With the horrifying results of Palestinian car bombings and suicidal bombers regularly displayed in newspapers and on television, Americans are not likely to associate “nonviolent protest” with the Palestinian cause. But in fact nonviolent protest has been and continues to be the Palestinians’ primary weapon.
The word courtship and the idea of it—a prescribed process of getting to know someone in preparation for marriage—is virtually archaic. The courting rituals that members of the baby-boom generation still enacted or endured have largely disappeared. Young people no longer live with expectations about male initiative and female reticence.
Unlike in Lake Wobegon, not all students in the U.S. are above average—nor are all schools. Some students are failing to acquire the minimal competence they need, which means that some schools are also failing. President Bush’s call for nationwide annual testing in reading and math is designed to identify those schools.
In a few months, most taxpayers will be getting a check from Washington —up to $300 for single people, up to $600 for couples. This will be the first part of the massive federal tax cut passed by Congress and signed by President Bush. Their aim is to return $1.35 trillion in government revenues to taxpayers over 11 years.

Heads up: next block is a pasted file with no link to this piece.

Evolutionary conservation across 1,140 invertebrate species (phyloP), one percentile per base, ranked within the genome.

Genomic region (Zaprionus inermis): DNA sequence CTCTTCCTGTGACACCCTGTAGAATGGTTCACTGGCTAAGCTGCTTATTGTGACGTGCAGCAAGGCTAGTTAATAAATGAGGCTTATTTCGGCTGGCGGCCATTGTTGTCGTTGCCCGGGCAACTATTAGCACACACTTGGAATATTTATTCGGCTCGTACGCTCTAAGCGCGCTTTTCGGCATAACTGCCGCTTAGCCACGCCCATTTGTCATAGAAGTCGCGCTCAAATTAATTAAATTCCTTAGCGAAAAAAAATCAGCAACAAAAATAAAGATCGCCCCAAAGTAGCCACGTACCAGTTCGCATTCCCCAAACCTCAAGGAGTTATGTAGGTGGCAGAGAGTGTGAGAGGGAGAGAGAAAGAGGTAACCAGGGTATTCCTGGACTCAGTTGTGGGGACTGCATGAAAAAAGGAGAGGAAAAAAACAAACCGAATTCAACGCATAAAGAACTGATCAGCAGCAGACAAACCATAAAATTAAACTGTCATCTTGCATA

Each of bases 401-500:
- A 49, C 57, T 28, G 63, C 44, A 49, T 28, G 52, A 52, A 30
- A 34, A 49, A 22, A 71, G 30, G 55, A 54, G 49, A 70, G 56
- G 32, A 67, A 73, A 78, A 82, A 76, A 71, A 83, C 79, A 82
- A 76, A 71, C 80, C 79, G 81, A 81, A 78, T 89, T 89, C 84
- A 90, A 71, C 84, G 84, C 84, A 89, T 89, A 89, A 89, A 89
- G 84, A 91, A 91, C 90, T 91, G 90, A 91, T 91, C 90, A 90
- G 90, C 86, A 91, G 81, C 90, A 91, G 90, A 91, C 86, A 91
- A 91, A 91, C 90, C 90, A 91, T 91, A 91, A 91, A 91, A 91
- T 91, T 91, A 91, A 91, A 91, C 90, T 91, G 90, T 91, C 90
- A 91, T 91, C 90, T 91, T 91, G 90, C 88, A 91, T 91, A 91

The growth in the number of civilians owning military-style guns can be traced back to a deal made in the mid-1980s between Rene Carlos Vos, a gun dealer, and Wayne LaPierre, chief lobbyist for the National Rifle Association. They formed a company called Blue Sky to import from South Korea M-1 rifles that had been used in the Korean War. The legislation that made the project possible was an amendment to a Senate bill offered by Bob Dole, Republican senator from Kansas, which for the first time allowed the importation of U.S. military weapons as long as they were “curios and relics.” LaPierre soon pulled out of Blue Sky when it faced criminal charges, and Vos was killed in a plane crash in 1987, but the company opened a floodgate of guns. By 2012, one million of what gun advocates call “modern sporting rifles” were flooding the U.S. market each year, from both foreign and domestic sources (Washington Post, May 3).